Clinical Partnership Mutually Benefits Teacher Candidates, Mentors, and PK-12 Students
A new set of brief videos in AACTE’s Research-to-Practice Spotlight Series focuses on operationalizing clinical practice through the award-winning partnerships of Ohio University’s Patton College of Education (see this article introducing the series, this overview of the first three videos, and this summary of the next four videos). Today’s article highlights messages from the next three segments, which feature faculty and administrators from the partner schools as well as Patton College students.
The Patton College of Education at Ohio University and its professional development school (PDS) partners have cultivated a clinical model of educator preparation that benefits not only teacher candidates but also PK-12 students and mentor teachers. While candidates build their own skills, they also contribute new techniques and energy to their host classrooms, reduce the student-to-teacher ratio, and bring much-needed diversity to the partner schools’ teaching staff.
Susan Shafer, a teacher liaison at Trimble Elementary School, has come to rely on these benefits. “What I like best is that it’s a yearlong partnership,” she said. “I know I will have a teacher candidate in my classroom all year. I can plan my day around things I can have them do. [They provide] extra resources in my classroom to do small-group work, coteaching, and collaboration.”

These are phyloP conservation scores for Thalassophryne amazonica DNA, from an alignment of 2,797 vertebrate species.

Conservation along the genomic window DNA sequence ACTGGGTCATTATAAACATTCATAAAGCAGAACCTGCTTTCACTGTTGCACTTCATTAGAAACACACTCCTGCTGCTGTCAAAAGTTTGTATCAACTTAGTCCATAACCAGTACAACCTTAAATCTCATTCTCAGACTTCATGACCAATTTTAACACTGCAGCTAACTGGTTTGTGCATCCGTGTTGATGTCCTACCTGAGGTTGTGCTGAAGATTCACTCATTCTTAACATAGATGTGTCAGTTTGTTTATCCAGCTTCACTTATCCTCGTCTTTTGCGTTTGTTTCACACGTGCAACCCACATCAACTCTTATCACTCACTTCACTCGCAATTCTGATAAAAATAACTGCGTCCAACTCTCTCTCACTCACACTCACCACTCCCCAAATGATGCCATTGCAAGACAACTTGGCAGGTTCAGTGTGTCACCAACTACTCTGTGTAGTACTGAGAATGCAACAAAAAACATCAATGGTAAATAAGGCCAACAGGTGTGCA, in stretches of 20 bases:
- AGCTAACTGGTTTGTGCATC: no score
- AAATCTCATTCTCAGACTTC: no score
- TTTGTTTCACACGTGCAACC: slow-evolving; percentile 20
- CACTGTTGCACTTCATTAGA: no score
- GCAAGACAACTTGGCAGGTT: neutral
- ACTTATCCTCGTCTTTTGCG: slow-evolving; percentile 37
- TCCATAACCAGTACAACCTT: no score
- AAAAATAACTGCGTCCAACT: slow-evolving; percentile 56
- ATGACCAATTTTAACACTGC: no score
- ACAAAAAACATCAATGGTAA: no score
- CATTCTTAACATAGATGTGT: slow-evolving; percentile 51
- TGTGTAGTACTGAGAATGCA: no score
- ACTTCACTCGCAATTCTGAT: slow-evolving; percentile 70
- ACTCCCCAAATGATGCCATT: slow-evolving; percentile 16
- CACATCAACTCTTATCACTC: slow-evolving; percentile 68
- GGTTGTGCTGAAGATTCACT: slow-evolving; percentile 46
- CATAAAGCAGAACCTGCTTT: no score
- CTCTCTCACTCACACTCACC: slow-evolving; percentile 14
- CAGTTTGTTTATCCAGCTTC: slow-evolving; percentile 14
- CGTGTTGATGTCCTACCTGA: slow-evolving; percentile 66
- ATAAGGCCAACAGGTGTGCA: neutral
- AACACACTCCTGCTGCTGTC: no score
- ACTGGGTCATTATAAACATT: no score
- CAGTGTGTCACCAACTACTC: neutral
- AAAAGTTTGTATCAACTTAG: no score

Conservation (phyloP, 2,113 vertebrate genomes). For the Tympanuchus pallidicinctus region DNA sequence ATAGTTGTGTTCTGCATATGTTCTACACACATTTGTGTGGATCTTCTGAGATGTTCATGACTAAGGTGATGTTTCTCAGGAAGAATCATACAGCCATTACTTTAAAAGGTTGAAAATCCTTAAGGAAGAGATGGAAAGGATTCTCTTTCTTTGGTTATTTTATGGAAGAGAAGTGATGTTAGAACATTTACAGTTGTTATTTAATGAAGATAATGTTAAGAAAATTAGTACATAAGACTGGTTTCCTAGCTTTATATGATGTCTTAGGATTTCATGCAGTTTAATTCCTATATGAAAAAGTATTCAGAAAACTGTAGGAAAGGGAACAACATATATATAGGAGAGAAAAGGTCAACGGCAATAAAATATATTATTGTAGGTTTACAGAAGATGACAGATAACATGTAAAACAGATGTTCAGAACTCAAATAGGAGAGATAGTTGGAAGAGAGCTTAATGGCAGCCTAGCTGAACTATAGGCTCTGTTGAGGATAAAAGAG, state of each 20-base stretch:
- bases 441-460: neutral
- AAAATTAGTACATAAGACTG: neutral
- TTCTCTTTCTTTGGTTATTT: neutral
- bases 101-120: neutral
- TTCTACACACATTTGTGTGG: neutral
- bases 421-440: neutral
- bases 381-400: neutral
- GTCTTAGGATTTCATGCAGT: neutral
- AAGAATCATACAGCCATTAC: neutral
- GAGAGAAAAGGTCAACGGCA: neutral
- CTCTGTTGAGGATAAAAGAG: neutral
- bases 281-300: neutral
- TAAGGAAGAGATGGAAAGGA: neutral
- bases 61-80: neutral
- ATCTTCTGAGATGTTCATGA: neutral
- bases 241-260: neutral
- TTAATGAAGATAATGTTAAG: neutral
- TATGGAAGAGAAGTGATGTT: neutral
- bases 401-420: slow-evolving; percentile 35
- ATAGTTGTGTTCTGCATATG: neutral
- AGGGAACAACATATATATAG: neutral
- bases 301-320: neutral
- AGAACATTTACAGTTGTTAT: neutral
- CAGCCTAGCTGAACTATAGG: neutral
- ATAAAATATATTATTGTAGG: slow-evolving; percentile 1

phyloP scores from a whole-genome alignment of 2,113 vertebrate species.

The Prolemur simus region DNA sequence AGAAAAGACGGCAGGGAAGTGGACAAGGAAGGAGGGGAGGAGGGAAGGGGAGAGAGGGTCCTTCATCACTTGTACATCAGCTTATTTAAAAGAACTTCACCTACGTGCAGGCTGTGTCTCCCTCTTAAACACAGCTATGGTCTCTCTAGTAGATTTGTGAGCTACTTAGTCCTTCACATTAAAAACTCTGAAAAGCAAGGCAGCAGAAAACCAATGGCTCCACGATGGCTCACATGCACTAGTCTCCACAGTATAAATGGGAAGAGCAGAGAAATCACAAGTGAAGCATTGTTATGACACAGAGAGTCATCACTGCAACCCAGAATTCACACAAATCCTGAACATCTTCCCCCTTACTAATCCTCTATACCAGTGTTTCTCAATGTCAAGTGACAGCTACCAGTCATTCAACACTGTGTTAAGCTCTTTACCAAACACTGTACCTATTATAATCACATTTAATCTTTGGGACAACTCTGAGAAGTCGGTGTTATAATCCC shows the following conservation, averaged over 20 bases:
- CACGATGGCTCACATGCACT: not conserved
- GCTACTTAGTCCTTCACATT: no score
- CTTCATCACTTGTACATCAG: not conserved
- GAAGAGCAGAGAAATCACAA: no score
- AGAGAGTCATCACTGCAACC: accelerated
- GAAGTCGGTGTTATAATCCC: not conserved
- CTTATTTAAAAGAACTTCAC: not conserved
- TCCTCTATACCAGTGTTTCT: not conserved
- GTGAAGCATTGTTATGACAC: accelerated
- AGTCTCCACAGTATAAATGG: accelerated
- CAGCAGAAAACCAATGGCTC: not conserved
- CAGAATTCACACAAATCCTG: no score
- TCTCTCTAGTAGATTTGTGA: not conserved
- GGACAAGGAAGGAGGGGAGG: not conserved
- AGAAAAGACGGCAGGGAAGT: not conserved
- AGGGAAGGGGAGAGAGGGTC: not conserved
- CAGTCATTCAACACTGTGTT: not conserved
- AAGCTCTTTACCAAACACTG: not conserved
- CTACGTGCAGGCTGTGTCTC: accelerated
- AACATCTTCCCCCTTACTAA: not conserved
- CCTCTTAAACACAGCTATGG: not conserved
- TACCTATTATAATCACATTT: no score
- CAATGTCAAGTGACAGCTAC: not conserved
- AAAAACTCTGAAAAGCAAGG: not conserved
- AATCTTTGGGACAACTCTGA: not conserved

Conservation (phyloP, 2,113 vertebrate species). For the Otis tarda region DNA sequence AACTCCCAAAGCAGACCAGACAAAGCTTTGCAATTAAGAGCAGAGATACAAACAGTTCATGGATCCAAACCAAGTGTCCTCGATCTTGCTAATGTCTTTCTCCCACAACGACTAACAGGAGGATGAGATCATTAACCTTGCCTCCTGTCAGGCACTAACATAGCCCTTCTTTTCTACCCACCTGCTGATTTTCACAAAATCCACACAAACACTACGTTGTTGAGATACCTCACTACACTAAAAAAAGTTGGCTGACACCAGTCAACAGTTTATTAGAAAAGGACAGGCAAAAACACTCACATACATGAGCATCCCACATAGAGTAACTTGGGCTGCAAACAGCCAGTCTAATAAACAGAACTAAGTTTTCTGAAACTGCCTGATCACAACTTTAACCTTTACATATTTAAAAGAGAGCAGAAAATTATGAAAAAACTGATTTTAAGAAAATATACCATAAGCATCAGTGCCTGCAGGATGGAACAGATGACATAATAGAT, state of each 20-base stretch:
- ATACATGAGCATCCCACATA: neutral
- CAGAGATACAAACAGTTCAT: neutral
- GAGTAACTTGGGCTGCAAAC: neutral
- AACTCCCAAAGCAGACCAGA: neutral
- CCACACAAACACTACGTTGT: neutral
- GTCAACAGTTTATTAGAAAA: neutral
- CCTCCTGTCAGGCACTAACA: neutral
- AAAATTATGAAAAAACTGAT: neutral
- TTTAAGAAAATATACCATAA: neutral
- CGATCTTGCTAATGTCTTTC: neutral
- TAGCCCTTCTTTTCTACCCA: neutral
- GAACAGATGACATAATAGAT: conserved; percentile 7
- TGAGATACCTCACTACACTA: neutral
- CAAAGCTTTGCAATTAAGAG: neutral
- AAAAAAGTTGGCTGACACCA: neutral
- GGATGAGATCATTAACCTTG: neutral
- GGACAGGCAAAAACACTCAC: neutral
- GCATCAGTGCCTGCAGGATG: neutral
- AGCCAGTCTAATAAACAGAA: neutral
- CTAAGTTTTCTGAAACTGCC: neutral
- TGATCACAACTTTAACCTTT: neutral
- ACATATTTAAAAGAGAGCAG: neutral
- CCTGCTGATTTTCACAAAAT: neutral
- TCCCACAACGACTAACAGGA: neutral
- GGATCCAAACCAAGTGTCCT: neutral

Mentor teachers also appreciate the opportunity to reflect on their own methodology. “As a veteran [mentor] teacher, having the young teacher candidates makes me reflect on my own practices,” said Heidi Mullins, a cooperating teacher at Morrison-Gordon Elementary School. “We are accountable for a lot of different things, and sometimes we forget what best practices for children are. [. . .] The teacher candidates keep us fresh and help us to reflect on our practices. It’s a fresh reminder to the mentors of why we went into the profession in the first place.”
The Patton College has also been working successfully to recruit and prepare a more diverse pool of teachers to better reflect student demographics. Even before graduation, minority candidates are improving the diversity of classroom leadership in their clinical preparation sites. In addition, the PDS settings connect teacher candidates with students from a variety of backgrounds, helping to build culturally responsive practice among all Patton College candidates.
“It’s great for students to see people from different areas, but on the other side it’s great that the teacher candidates get to experience children from different backgrounds as well,” said Heather Skinner, principal at The Plains Elementary School.
Hear from these educators and others in this series of videos in the Innovation Exchange: “Growing Together,” “Sharing Knowledge,” and “Preparing for the Future.”
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